• Procedural abstraction, functions as values, recursion, function design methodology
  • Data abstraction (introduction only, no in-depth coverage):
    • Modules, objects
  • Testing and debugging:
    • Test design, coverage, & adequacy
    • Debugging strategies:  divide & conquer, the scientific method
  • Speed of algorithms
  • Statistical hypothesis testing
  • Visualization (graphing/plotting results)
  • Program decomposition

The class's focus (developing students with the ability to analyze scientific datasets) had a significant impact on the choice and ordering of topics, compared to more traditional introductory programming classes.  For example, students learned how to use data structures (lists, sets, dictionaries, graphs) and algorithms (searching, sorting, etc.), but we did not teach students how to re-implement them.  We focused more on functions that compute and return values rather than functions that have a side effect of printing some value.  Students learned file I/O, but not terminal I/O, interactive programs, or how to write a GUI.

Time constraints caused us to narrow our focus to the most important topics.  We avoided certain obscure corners of the Python language.  We taught debugging concepts and strategies, but not how to use a debugger.  We did not teach scaling up to big programs and big data (out-of-memory data, parallel programming).  But, the students are capable of solving a computational or data processing problem that fits into memory on a desktop workstation.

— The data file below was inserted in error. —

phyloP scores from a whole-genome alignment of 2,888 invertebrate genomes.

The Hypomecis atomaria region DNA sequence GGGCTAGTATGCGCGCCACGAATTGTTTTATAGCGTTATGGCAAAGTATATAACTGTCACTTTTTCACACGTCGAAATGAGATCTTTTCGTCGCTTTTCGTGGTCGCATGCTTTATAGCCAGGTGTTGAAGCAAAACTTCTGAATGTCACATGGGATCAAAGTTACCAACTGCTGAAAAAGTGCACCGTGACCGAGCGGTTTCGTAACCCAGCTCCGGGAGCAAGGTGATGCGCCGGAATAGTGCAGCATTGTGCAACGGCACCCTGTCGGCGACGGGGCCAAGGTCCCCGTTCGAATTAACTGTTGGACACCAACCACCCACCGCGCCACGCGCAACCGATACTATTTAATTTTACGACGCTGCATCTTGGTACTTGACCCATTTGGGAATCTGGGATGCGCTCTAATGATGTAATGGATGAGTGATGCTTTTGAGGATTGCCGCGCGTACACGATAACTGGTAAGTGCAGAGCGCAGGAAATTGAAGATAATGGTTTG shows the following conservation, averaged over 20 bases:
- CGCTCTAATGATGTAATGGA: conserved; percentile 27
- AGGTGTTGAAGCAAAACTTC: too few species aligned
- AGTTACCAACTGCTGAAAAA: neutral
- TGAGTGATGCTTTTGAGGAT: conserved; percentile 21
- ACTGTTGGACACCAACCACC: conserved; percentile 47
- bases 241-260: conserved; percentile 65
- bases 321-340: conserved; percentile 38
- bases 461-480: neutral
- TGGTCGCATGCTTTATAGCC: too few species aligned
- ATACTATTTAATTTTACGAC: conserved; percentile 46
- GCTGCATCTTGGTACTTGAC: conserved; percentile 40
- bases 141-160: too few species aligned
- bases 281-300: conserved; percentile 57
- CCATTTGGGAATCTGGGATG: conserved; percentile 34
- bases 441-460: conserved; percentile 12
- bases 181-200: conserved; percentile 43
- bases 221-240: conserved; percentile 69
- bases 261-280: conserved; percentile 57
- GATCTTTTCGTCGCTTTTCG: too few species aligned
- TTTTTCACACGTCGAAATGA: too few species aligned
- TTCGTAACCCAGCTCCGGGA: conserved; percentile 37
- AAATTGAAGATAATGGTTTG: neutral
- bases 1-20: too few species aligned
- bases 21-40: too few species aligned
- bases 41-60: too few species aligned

We used the book "Think Python: How to Think Like a Computer Scientist".  We thank its author Allen Downey for writing it.  The book is generally good (it was the best-suited of the many books we reviewed before we started teaching), but it is too brief.  It gives too little detail and often fails to point students at the next place to look.  Its order and selection of topics also did not match ours.  We augmented it with other readings, but will probably try a different book or more augmentation in the future.

Student reactions

The class was highly-rated by students.  Here is feedback I received after the class.
I really enjoyed the pace of the class even though at times it was slow. Everything that we were taught was valuable to us learning Python and to programming in general. I definitely recommend this class to anyone who doesn't have programming experience. Not only do you learn about how to process data by making your computer do what you want it to do, you also develop a basic knowledge of what programming is and how it works. I believe that everyone should know something about programming especially in our computer-driven world.